Oklahoma schools now required to teach Bible, Ten Commandments

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Oklahoma schools now required to teach Bible, Ten Commandments

All public schools in Oklahoma are now required to incorporate the Bible and Ten Commandments into their curricula for grades 5-10, primarily for historical context.

Oklahoma Superintendent of Public Instruction Ryan Walters issued a memo Thursday informing superintendents across the state their districts are required to incorporate the Bible into lessons.

Walters said in the memo that his directive aligns with educational standards approved in May 2019.

The superintendent told Fox News Digital there is a lack of understanding about the country’s history and the influence the Bible has had since the birth of the U.S., which he blames on the radical left.

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Oklahoma Superintendent of Public Instruction Ryan Walters announced Thursday that all schools across the state will be required to teach from the Bible for grades 5-12, beginning immediately. (AP Photo/Sue Ogrocki)

“We’ve seen the radical leftists drive God out of schools, drive the Bible out of schools, and we have to make sure that our kids have an understanding of what made America great,” said Walters.

“Not teaching our kids about the faith of our founders and the influence that the Bible had in our history is just academic malpractice.”

He explained that, under his directive, instructors in every classroom across the state would have a copy of the Bible to teach from.

The teachers, Walters said, will teach the Bible from a historical context, particularly in terms of its role in American history and the influence it had on the country’s founders.

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Bible being read, hands shown

Public school teachers in Oklahoma will be required to teach from the Bible to help understand the historical context of the country’s beginnings. (iStock)

For example, when students learn about topics such as the Mayflower Compact, which predates the U.S., they will look at quotes from pilgrims referencing the Bible.

Leaders during the Civil Rights Movement also made references to the Bible.

Walters said when Martin Luther King Jr. was in a Birmingham jail, he wrote a letter referencing Bible stories.

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MLK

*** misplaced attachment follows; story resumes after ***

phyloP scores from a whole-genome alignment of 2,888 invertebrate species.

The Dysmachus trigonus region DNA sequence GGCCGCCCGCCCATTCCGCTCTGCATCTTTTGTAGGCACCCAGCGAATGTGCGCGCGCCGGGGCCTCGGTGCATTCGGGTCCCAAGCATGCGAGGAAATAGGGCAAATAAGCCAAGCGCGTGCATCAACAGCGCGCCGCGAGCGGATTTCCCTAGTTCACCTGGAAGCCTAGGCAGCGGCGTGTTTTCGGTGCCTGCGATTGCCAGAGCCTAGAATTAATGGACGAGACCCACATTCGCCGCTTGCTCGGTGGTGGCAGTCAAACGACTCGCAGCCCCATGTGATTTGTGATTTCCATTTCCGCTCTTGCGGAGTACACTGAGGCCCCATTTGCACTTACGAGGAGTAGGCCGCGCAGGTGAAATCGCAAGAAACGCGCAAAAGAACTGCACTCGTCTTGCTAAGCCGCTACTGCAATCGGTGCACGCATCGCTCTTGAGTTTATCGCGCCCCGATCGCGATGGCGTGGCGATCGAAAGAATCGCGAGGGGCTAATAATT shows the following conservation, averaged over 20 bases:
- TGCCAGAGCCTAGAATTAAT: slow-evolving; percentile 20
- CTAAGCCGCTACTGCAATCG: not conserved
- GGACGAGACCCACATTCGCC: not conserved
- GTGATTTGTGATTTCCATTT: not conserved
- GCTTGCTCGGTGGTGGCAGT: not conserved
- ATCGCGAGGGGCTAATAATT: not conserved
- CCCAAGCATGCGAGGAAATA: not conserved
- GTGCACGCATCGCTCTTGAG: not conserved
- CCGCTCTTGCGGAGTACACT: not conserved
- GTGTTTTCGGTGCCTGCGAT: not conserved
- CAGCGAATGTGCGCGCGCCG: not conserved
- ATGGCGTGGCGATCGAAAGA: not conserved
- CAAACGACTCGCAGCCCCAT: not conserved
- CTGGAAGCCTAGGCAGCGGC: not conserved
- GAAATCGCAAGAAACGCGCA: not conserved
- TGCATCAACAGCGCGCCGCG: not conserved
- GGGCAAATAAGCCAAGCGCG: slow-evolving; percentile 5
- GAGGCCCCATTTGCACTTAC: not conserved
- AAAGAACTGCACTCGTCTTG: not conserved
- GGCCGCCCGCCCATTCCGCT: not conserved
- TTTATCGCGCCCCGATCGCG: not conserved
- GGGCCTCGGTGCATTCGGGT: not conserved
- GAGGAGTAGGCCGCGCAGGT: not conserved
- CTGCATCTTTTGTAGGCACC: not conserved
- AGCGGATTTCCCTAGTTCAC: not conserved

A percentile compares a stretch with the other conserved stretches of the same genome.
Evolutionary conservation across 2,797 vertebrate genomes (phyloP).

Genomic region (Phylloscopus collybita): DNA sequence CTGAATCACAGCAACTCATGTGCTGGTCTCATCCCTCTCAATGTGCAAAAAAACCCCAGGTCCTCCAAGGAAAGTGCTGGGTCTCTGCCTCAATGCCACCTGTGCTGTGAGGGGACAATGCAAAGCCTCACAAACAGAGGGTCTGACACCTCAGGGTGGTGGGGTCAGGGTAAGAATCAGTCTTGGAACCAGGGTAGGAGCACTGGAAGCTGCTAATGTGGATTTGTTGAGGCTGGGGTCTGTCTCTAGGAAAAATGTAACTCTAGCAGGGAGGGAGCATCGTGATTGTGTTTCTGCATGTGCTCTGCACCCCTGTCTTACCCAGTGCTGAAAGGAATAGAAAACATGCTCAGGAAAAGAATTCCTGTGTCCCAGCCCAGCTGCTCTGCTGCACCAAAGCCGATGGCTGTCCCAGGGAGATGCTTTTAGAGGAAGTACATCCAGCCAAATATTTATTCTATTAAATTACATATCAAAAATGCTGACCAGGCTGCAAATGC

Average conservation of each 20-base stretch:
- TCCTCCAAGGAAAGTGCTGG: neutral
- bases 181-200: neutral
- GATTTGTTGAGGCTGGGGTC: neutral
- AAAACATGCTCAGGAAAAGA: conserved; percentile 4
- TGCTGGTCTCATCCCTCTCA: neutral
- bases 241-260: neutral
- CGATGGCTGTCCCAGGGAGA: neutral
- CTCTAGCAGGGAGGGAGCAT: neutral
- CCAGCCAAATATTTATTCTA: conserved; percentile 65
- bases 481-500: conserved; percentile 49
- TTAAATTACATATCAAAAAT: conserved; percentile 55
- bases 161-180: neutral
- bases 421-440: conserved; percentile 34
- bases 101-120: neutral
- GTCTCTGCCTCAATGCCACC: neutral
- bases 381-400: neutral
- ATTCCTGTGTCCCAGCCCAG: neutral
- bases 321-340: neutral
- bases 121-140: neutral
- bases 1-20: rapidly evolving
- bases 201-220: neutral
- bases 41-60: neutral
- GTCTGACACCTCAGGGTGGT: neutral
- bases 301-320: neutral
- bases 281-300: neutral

A police mugshot of Martin Luther King Jr. after his arrest for protests in Birmingham, Ala., in 1963, where he wrote a letter referencing Bible stories. (Gado/Getty Images)

“So, it is essential for a historical understanding of our country’s history that the Bible is included in the curriculum, and we will be requiring it,” Walters said.

Although Louisiana Gov. Jeff Landry signed a bill into law last week requiring the Ten Commandments to be displayed in every classroom by 2025, Walters says Oklahoma is the first to require the Bible be used in all classrooms, effective immediately.

“We’re the first ones, and we’re very proud of that,” he said. “We believe in American values. We believe that the better our students understand American history and American exceptionalism, the better off our state will be and the country will be. So, we are very proud to teach that to our students.”

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STUDENT WRITING IN CLASS

High school students in Oklahoma will be taught history lessons about the Bible. (AP Photo/Eric Gay)

For those who are not religious, Walters wanted to be clear that lessons that include the Bible are strictly for historical context.

He said it is undeniable that the Bible is a historical document.

“The left can be offended, that’s fine,” Walters said. “They can be offended all they want, but what they can’t do is rewrite history. That is our history. That is the history of this country.”

In his memo Thursday, Walters said the move to incorporate the Bible was not just an educational directive “but a crucial step in ensuring our students grasp the core values and historical context of our country.”

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He also said the State Department of Education may supply teaching materials to ensure the message is delivered uniformly.

The new curriculum will go into effect for the 2024-25 school year, and superintendents across the state were told instructions for monitoring and reporting on the matter will be delivered in the future.

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